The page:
After the win-place-show of the Kentucky Derby, the Preakness Stakes and the Belmont Stakes, horse racing’s tour of near-major events trots through the Arlington Million, the first race ever hitched to a seven-figure purse. Like the other studly events of the racing circuit, the Million stirs up a full day of races like a string of zeroes and gives ladies free rein to unbox their largest hats. A crop of auxiliary events leads up to the post, including a performance by the band 7th Heaven, a soccer-ball bit from Cirque du Soleil, World Series trophy viewing and a best-dressed competition for the clothes horses. Aug. 12. $4-$30. Arlington International Racecourse, 2200 W. Euclid Ave., Arlington Heights.

The Festival Cubano—really a pan-Latin party with a thumb on the Cuban element—has, as you’d expect, three days of music, headlined on Friday (a house- and freestyle-themed day) by DJ Julian Jumpin’ Perez, Saturday by Los 3 de la Habana and Victor Manuelle, and Sunday by the sonero Michael Stuart and the timba group David Calzado y la Charanga Habanera. More exotically, the festival offers a sea of nonstandard diversions, such as boxing, dominoes, cigar rolling, a classic-car show and camel rides. Aug. 11-13. Free-$15. $30 general admission fest pass. $50-$150 VIP packages. Riis Park, Fullerton and Naragansett Avenues.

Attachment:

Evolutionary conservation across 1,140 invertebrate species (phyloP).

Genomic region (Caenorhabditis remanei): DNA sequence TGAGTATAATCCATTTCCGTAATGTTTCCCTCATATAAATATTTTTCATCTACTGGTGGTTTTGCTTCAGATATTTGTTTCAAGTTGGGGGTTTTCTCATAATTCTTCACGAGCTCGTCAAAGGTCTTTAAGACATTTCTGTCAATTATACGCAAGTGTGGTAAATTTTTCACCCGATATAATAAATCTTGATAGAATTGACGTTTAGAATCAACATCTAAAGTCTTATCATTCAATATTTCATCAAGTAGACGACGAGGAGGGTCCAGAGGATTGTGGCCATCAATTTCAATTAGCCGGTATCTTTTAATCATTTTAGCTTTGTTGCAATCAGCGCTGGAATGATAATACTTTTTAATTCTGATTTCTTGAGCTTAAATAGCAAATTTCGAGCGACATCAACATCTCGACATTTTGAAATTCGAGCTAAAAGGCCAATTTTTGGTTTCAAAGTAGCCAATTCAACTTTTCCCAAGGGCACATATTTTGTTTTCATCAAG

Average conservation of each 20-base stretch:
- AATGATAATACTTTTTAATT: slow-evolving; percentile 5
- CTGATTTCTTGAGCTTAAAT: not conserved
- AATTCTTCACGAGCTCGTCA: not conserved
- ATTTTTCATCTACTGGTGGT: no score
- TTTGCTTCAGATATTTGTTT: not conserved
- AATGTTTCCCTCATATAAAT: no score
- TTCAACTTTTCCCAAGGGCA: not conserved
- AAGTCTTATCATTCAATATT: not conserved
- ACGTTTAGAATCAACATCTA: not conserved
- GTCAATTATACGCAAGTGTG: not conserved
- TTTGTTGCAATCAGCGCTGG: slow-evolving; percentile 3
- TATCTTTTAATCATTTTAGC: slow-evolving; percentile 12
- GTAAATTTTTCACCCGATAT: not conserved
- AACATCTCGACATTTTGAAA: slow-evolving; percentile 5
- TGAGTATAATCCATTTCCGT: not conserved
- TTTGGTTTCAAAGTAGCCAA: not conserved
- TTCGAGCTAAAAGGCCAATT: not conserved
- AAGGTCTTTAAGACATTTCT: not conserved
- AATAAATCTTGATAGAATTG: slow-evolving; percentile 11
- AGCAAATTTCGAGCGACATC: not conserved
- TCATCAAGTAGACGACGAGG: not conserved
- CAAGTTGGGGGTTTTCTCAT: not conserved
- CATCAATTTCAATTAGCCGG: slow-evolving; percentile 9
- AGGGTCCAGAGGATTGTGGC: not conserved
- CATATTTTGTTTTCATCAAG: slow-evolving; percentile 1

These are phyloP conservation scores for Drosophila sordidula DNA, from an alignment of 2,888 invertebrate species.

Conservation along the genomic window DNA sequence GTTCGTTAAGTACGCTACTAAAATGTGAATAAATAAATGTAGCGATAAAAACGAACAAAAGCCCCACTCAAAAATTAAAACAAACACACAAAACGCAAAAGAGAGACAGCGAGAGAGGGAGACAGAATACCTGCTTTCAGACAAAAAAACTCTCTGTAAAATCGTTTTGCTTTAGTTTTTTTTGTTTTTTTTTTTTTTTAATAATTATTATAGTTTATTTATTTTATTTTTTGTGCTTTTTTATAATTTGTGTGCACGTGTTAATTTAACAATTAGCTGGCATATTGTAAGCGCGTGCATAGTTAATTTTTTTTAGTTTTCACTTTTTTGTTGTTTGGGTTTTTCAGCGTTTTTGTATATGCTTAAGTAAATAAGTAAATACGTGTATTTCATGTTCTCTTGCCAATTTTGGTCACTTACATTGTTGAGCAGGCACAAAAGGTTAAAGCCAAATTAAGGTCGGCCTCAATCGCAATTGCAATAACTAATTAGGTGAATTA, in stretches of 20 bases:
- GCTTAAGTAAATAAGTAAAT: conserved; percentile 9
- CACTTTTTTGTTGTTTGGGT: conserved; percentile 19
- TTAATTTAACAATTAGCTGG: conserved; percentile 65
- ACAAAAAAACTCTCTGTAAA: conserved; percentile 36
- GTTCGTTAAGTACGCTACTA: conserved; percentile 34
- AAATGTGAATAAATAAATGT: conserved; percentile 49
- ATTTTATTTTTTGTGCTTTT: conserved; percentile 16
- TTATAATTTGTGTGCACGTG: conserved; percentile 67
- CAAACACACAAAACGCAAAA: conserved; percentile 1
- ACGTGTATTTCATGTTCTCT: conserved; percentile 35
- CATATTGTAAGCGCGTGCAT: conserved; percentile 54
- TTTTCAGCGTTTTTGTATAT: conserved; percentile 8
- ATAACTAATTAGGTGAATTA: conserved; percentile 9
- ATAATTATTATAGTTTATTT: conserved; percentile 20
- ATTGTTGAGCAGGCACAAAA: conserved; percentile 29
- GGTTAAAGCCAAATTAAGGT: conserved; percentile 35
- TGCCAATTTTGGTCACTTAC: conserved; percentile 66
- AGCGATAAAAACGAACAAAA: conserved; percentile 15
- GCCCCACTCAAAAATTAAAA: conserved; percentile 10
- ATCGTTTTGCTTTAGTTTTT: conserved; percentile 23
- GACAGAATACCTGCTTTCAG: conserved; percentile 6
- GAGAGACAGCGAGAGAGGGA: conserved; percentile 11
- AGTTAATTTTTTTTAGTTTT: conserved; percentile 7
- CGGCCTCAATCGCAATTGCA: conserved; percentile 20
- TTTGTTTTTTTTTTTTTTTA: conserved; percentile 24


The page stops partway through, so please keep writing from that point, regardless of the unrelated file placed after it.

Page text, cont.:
I must have let my International Brotherhood of Parade Measurers membership lapse, because I can’t find any statistics with the sheen of veracity to back the claim up, but many references online to the Bud Billiken Parade say it’s the second-biggest parade in the country. Whether that’s true or not (or even really measureable), the Bud Billiken Parade ranks as an enormous celebration of the city’s African-American community, etched in stone on the second Saturday in August for marching bands, gymnasts, drill teams, politicians, parade royalty and, this year, the ineluctable Chance the Rapper, barely out of the news since Lollapalooza last weekend, serving as grand marshal. Aug. 12. 10 a.m. King Drive and Oakwood Blvd. to Ellsworth Drive and Garfield Blvd.